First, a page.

Too many products get dumped because spare parts aren’t available.
As environmental concerns mount, more consumers are opting to get products repaired rather than replaced. But efforts to repair items can hit a major snag when spare parts aren’t available.
So what are companies’ obligation to provide spare parts for their products?
The Consumer Guarantees Act (CGA) requires goods to be of acceptable quality and that includes being durable.
If your fridge or TV fails before its time – and you haven’t caused the failure – you can go back to the retailer. It needs to sort the problem. That means either repairing or replacing the item or giving you a refund.
The CGA also puts the onus on manufacturers to ensure spare parts and repair services are available for a reasonable time after a product is sold. But there’s a loophole.
Manufacturers don’t have to do this if consumers are told when they make their purchase that parts and repair services won’t be available. This means a product with only a minor fault could end up being dumped because there are no parts to fix it.
Though you’re still entitled to get a replacement or your money back if the product isn’t of acceptable quality, it doesn’t solve the problem of goods being needlessly junked because they can’t be easily repaired. Products that get dumped because spare parts aren’t available not only waste money but also valuable materials.
Getting rid of the CGA loophole would be a step towards reducing the tonnes of failed products that become trash. We’d like to see the CGA amended to require all manufacturers to have spare parts for products for a reasonable period, especially for common faults.
Manufacturers and retailers need to shoulder more responsibility for the environmental impacts of the goods they sell. Their obligations don’t end when their products leave the factory or the shop floor.
We’ve called for a product stewardship scheme for electronic waste – which includes everything from phones to fridges. These schemes make companies responsible for dealing with a product at the end of its life.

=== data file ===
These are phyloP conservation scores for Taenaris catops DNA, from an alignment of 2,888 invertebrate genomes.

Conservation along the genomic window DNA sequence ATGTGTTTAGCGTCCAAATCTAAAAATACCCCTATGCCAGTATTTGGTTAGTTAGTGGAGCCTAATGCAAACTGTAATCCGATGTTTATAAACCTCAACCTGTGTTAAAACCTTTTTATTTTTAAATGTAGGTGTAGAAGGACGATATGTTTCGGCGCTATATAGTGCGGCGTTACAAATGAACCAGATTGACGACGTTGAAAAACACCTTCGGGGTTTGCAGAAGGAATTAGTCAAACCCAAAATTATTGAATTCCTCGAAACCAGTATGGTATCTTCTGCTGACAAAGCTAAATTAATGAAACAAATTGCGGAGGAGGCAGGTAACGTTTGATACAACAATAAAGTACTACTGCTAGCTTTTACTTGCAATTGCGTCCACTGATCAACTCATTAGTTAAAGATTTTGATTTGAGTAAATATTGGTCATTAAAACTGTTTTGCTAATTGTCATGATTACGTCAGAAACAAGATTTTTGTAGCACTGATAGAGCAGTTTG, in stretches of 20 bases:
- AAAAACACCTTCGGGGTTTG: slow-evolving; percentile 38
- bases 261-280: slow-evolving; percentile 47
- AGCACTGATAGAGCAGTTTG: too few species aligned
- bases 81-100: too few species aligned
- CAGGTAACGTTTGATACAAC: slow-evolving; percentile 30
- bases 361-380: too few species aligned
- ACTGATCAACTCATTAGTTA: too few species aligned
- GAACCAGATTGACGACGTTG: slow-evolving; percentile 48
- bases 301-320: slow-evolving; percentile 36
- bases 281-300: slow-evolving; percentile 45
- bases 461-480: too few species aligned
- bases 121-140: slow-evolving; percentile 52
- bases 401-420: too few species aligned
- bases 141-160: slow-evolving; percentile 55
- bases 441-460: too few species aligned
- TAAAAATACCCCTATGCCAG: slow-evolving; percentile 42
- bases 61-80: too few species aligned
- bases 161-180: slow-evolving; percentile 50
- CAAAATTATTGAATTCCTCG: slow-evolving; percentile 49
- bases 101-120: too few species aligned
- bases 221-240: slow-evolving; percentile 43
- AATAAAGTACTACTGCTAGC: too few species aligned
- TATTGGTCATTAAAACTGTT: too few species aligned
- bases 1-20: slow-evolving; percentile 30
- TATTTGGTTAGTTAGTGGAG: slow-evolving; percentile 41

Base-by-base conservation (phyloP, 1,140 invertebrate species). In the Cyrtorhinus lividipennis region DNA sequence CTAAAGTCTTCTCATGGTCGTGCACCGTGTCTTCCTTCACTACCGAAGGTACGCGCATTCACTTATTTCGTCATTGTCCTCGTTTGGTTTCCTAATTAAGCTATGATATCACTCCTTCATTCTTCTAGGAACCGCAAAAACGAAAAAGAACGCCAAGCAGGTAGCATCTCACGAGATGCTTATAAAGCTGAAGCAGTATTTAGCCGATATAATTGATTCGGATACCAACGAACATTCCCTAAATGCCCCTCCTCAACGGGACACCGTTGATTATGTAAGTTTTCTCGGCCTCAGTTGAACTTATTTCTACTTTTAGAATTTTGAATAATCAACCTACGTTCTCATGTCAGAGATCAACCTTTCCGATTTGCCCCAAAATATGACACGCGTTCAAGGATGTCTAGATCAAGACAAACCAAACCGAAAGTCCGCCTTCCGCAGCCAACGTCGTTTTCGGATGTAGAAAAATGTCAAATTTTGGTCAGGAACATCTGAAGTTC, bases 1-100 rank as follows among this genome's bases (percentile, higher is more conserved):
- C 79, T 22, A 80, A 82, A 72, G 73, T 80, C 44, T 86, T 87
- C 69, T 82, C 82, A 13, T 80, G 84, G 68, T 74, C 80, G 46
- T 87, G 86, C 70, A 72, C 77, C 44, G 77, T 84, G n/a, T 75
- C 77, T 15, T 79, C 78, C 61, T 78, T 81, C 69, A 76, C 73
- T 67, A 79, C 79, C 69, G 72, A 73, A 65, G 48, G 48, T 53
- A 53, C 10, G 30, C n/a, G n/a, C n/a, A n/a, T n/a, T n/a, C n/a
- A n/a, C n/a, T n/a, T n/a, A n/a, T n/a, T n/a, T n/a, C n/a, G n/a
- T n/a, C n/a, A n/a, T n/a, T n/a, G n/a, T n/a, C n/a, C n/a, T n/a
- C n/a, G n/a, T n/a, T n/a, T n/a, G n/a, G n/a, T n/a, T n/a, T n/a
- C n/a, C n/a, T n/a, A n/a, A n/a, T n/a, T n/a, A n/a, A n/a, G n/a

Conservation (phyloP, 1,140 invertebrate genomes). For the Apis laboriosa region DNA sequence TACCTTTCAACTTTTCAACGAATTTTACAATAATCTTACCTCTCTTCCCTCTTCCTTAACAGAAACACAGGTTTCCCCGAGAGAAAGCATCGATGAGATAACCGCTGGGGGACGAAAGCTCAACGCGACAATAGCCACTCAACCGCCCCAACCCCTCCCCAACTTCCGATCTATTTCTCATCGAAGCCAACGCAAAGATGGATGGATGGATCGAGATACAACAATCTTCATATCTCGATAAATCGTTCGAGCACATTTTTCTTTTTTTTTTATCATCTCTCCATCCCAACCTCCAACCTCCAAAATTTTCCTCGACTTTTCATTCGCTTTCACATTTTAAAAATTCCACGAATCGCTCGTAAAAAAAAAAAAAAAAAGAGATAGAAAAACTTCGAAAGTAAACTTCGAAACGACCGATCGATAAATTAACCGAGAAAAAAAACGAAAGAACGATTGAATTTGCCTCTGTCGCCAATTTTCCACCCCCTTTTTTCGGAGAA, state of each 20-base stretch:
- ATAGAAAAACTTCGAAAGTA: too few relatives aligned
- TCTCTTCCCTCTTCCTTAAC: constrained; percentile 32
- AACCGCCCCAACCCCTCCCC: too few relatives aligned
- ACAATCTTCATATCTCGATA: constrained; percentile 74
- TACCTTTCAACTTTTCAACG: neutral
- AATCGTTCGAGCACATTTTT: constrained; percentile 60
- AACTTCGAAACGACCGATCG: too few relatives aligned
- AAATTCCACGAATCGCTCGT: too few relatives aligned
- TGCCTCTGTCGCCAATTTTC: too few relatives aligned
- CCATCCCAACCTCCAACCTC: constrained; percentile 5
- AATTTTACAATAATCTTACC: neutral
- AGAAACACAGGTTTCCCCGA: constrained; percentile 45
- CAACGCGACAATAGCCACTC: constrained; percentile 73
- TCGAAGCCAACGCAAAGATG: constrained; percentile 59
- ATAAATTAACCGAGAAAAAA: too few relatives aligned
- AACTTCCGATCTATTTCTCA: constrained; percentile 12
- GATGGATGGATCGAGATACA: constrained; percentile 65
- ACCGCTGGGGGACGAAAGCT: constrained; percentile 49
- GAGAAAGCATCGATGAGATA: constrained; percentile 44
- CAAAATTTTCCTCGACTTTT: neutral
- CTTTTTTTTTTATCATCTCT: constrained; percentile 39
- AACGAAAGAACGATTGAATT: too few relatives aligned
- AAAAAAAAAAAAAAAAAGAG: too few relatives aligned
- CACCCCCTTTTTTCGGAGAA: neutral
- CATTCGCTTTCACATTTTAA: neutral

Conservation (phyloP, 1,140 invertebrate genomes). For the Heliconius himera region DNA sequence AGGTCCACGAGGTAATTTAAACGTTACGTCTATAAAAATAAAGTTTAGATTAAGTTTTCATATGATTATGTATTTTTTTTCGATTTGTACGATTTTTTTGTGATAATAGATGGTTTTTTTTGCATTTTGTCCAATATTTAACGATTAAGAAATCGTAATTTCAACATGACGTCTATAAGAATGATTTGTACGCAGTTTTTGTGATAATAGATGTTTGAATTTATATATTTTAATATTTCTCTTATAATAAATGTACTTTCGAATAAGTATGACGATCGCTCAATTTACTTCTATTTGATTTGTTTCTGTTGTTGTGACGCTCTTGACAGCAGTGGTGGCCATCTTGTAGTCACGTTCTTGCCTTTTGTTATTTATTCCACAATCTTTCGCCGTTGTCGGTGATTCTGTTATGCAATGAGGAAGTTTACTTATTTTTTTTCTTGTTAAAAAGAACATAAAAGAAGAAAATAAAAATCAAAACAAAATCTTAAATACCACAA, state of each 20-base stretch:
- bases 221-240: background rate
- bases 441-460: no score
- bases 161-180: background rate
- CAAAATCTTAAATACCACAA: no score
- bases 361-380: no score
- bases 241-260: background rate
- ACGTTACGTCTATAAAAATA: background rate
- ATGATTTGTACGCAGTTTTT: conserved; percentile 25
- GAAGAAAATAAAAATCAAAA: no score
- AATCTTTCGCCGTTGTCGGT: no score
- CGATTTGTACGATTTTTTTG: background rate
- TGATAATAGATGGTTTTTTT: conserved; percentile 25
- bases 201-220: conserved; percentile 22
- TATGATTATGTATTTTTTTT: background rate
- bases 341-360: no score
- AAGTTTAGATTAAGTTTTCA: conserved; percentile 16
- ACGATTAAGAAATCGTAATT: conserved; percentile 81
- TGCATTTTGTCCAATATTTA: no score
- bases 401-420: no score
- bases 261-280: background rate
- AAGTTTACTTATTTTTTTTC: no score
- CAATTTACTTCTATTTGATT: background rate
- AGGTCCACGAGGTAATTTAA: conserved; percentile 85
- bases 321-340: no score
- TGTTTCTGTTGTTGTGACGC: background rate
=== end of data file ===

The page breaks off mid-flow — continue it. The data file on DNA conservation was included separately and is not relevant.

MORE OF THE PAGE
When you do this, manufacturers have a bigger incentive to design products that go the distance and can be easily repaired.
Electronic waste (also known as e-waste) is a major problem because it can contain hazardous substances, including heavy metals and flame retardants. It also contains valuable materials that can be reused to make other products.
A product stewardship scheme for e-waste is among the government’s plans to reduce waste, though details of what it will require and when it will kick in are yet to be released.
In the meantime, if you’re making a purchase, use our reliability surveys to find which brands are more likely to last.
Other countries are already moving to beef up consumers’ rights to get goods repaired.
In Europe, rule changes will soon force whiteware manufacturers to make spare parts more readily available and to improve the design of major appliances so they’re easier to repair.
In the US, the burgeoning “Right to Repair” movement has succeeded in getting proposed legislation in some states that requires manufacturers to make spare parts available to consumers and independent repairers.
A major focus of the movement is giving consumers the ability to repair products themselves or pick their own repairer, rather than being beholden to the manufacturer.
The issue is also on the agenda across the Tasman. Australia’s Productivity Commission has been asked to add it to its work programme.